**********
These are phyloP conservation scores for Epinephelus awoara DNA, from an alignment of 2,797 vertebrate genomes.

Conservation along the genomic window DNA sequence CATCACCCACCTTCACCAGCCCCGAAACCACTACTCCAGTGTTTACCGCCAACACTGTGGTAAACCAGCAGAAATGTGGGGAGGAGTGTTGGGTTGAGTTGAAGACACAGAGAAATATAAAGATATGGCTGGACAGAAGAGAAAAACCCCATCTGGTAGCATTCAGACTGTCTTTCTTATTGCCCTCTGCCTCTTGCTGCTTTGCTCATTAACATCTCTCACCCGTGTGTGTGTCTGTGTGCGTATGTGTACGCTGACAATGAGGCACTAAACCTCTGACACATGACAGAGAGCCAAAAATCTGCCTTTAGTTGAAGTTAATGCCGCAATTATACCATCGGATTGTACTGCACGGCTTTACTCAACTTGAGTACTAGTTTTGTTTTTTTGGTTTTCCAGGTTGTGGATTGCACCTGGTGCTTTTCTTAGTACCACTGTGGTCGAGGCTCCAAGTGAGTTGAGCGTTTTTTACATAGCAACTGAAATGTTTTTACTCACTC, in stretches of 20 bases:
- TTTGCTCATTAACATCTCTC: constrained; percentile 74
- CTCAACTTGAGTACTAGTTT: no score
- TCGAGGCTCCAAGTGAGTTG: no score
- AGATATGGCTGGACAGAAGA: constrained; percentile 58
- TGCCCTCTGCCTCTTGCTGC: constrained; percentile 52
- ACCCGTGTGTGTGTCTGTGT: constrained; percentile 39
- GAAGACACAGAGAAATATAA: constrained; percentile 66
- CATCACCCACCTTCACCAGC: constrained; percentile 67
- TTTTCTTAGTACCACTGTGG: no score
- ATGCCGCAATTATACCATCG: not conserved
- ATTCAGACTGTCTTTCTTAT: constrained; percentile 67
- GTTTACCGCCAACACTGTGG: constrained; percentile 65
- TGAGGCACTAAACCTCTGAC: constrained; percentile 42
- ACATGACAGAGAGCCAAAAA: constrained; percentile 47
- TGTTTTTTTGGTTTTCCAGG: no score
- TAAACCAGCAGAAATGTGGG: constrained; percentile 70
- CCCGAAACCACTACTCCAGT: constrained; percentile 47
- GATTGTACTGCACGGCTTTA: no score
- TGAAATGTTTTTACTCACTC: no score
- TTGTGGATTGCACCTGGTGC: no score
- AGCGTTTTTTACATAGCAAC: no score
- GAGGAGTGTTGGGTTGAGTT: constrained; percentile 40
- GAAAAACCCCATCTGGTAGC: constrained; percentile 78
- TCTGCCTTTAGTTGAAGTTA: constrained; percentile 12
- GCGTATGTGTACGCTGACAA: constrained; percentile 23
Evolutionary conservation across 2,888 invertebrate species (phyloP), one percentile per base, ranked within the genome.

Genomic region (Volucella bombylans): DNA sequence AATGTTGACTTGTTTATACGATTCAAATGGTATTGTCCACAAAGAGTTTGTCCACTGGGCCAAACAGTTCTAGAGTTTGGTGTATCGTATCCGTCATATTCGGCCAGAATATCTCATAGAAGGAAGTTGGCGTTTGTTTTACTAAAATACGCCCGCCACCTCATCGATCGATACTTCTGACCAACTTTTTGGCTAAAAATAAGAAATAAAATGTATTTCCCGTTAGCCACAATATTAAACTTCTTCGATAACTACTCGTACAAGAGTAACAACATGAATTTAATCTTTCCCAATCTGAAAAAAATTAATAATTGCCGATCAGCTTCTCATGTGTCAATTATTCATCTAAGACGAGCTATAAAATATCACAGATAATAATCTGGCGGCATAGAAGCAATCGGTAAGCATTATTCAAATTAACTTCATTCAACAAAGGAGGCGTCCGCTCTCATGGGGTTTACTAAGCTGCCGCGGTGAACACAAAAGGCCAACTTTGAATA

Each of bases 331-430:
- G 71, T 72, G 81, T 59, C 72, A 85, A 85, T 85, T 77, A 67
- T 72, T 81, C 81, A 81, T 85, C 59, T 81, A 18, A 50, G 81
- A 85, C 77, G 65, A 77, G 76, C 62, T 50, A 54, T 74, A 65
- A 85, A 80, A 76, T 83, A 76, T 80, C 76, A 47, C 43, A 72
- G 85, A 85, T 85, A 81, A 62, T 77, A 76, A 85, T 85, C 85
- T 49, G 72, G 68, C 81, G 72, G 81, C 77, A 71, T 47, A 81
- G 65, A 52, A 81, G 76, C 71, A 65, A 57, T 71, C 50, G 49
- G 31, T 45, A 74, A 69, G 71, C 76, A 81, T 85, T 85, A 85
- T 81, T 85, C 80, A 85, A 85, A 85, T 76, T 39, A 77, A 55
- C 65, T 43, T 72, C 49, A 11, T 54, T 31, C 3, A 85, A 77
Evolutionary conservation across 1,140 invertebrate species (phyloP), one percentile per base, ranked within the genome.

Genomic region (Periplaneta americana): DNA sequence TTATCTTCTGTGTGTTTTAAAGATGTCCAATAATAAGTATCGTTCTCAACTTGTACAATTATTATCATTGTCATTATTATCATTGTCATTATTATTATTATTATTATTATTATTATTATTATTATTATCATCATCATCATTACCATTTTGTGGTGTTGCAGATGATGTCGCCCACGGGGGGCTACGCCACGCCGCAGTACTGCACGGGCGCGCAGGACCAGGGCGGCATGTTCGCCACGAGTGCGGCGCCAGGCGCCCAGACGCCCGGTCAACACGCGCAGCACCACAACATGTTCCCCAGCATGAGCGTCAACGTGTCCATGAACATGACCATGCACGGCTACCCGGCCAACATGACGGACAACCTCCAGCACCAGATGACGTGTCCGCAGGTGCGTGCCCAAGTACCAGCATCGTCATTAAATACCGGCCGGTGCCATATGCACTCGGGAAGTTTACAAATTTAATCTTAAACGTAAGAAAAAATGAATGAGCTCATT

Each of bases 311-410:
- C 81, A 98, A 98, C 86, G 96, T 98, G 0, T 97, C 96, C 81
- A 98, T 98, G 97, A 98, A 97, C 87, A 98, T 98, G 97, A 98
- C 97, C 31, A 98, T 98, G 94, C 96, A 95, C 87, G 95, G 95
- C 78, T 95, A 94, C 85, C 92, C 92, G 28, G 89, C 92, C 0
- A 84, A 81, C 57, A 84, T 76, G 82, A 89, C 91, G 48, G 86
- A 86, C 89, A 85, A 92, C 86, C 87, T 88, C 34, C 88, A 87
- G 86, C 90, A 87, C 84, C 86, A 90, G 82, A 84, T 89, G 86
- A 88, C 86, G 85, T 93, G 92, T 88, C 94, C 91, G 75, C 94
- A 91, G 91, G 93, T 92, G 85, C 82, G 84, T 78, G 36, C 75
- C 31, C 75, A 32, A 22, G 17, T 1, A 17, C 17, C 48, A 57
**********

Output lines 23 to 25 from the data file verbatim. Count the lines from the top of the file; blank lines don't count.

- AGCGTTTTTTACATAGCAAC: no score
- GAGGAGTGTTGGGTTGAGTT: constrained; percentile 40
- GAAAAACCCCATCTGGTAGC: constrained; percentile 78